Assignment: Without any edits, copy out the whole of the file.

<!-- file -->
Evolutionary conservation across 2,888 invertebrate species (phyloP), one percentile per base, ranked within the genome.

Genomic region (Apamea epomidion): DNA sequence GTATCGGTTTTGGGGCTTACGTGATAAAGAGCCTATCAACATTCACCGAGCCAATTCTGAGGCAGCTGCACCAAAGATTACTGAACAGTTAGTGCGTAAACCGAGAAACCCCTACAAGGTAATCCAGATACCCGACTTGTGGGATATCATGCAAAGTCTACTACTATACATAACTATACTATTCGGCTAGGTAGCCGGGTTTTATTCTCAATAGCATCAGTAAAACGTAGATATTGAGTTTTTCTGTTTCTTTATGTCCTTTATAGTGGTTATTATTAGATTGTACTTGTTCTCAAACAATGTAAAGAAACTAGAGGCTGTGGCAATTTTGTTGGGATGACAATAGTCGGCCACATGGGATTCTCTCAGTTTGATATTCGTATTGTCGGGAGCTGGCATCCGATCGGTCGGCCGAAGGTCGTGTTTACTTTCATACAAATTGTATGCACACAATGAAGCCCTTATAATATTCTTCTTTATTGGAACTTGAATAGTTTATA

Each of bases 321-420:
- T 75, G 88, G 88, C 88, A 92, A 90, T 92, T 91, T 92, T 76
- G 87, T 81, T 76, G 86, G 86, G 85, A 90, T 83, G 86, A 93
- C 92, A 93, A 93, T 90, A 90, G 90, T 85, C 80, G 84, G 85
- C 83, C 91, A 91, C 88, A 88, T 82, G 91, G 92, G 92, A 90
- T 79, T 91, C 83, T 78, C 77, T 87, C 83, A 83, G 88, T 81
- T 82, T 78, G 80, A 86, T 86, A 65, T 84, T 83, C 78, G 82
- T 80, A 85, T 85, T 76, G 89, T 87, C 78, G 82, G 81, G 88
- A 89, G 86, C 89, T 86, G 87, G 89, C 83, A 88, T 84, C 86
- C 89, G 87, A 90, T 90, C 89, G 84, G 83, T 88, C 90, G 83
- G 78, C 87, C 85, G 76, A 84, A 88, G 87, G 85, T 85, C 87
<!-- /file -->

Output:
Evolutionary conservation across 2,888 invertebrate species (phyloP), one percentile per base, ranked within the genome.

Genomic region (Apamea epomidion): DNA sequence GTATCGGTTTTGGGGCTTACGTGATAAAGAGCCTATCAACATTCACCGAGCCAATTCTGAGGCAGCTGCACCAAAGATTACTGAACAGTTAGTGCGTAAACCGAGAAACCCCTACAAGGTAATCCAGATACCCGACTTGTGGGATATCATGCAAAGTCTACTACTATACATAACTATACTATTCGGCTAGGTAGCCGGGTTTTATTCTCAATAGCATCAGTAAAACGTAGATATTGAGTTTTTCTGTTTCTTTATGTCCTTTATAGTGGTTATTATTAGATTGTACTTGTTCTCAAACAATGTAAAGAAACTAGAGGCTGTGGCAATTTTGTTGGGATGACAATAGTCGGCCACATGGGATTCTCTCAGTTTGATATTCGTATTGTCGGGAGCTGGCATCCGATCGGTCGGCCGAAGGTCGTGTTTACTTTCATACAAATTGTATGCACACAATGAAGCCCTTATAATATTCTTCTTTATTGGAACTTGAATAGTTTATA

Each of bases 321-420:
- T 75, G 88, G 88, C 88, A 92, A 90, T 92, T 91, T 92, T 76
- G 87, T 81, T 76, G 86, G 86, G 85, A 90, T 83, G 86, A 93
- C 92, A 93, A 93, T 90, A 90, G 90, T 85, C 80, G 84, G 85
- C 83, C 91, A 91, C 88, A 88, T 82, G 91, G 92, G 92, A 90
- T 79, T 91, C 83, T 78, C 77, T 87, C 83, A 83, G 88, T 81
- T 82, T 78, G 80, A 86, T 86, A 65, T 84, T 83, C 78, G 82
- T 80, A 85, T 85, T 76, G 89, T 87, C 78, G 82, G 81, G 88
- A 89, G 86, C 89, T 86, G 87, G 89, C 83, A 88, T 84, C 86
- C 89, G 87, A 90, T 90, C 89, G 84, G 83, T 88, C 90, G 83
- G 78, C 87, C 85, G 76, A 84, A 88, G 87, G 85, T 85, C 87